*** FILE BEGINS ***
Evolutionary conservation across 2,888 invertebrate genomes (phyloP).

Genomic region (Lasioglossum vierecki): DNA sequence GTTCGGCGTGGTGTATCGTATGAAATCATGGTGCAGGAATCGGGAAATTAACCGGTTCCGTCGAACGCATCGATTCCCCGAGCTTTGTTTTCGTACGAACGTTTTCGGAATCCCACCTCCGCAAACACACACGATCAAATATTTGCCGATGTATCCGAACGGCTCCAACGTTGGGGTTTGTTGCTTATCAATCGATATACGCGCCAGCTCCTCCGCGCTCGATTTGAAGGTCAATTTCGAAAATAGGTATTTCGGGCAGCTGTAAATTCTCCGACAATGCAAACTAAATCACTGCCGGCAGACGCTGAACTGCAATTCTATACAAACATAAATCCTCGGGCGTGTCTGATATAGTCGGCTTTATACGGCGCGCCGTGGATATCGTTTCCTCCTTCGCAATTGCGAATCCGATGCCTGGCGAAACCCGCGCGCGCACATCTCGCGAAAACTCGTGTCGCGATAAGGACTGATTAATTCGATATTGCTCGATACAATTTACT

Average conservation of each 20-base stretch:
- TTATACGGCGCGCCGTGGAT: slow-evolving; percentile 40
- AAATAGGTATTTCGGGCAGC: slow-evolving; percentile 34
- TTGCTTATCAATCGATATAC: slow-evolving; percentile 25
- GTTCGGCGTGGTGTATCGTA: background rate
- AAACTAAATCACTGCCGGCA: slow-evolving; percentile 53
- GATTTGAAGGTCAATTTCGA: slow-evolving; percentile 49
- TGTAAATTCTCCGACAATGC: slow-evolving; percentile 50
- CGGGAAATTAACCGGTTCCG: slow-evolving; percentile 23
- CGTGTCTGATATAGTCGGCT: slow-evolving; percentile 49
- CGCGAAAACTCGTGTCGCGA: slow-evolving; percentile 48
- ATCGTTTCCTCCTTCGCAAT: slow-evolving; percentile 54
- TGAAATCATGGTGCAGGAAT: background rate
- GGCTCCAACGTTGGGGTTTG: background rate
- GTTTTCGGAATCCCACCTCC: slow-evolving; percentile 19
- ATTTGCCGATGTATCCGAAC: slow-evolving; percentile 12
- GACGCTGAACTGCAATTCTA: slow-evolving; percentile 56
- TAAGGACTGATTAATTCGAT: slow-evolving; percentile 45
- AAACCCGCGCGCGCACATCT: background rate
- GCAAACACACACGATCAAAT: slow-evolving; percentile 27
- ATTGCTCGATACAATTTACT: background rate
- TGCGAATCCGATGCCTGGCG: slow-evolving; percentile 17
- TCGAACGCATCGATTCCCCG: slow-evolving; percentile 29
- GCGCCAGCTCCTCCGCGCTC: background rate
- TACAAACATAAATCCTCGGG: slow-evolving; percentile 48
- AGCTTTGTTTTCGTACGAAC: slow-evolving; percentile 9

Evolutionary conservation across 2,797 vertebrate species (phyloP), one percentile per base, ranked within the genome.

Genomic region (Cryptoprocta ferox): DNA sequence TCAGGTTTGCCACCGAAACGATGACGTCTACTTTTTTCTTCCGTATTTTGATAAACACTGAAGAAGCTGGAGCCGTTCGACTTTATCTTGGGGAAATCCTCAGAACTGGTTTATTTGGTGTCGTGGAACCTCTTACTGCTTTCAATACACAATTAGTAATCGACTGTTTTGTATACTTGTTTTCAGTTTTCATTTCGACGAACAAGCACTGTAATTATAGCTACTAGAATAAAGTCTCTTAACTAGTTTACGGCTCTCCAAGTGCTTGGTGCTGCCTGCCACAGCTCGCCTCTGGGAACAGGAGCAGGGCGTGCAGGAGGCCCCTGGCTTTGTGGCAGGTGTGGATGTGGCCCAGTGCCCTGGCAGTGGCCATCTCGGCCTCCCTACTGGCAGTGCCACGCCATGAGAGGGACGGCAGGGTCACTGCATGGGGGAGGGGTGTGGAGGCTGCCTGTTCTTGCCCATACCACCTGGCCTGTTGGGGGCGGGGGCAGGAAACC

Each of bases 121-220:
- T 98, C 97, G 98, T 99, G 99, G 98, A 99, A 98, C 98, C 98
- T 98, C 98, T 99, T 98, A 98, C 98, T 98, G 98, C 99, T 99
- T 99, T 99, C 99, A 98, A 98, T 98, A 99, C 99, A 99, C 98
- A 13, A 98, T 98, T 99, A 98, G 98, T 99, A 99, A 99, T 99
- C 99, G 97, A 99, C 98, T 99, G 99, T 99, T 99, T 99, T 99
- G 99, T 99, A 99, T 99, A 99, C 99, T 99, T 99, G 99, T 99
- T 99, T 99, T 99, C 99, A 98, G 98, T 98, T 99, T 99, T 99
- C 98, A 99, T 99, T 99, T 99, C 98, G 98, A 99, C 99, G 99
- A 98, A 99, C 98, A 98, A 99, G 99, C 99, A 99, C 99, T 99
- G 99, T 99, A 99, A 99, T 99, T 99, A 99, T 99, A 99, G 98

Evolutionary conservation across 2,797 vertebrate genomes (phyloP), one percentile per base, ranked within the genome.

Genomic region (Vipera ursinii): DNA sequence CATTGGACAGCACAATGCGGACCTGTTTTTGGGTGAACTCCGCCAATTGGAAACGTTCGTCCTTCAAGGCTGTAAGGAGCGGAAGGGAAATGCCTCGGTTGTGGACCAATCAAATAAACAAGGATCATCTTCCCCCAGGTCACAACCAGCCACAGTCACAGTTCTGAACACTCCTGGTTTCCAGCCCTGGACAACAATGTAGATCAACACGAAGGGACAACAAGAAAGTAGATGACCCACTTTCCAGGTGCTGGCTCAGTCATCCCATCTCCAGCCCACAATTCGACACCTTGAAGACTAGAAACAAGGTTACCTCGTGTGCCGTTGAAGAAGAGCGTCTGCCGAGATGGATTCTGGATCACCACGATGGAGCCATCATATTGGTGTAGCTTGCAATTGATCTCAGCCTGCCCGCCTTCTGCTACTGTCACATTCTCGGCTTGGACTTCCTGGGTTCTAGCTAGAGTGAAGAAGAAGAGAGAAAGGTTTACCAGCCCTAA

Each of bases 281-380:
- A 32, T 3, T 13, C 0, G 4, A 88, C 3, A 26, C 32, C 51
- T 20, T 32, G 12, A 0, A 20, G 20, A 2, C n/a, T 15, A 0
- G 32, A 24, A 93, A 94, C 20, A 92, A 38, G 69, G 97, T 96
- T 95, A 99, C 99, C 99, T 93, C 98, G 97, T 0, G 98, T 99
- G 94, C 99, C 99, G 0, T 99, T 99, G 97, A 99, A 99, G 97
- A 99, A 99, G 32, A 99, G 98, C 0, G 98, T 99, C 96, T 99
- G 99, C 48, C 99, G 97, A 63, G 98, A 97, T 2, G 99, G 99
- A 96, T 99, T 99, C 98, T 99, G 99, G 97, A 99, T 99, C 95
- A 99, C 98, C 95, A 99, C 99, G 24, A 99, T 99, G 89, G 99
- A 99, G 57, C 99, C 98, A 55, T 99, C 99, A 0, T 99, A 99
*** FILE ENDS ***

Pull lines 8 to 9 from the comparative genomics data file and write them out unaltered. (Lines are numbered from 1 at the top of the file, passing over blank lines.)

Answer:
- AAACTAAATCACTGCCGGCA: slow-evolving; percentile 53
- GATTTGAAGGTCAATTTCGA: slow-evolving; percentile 49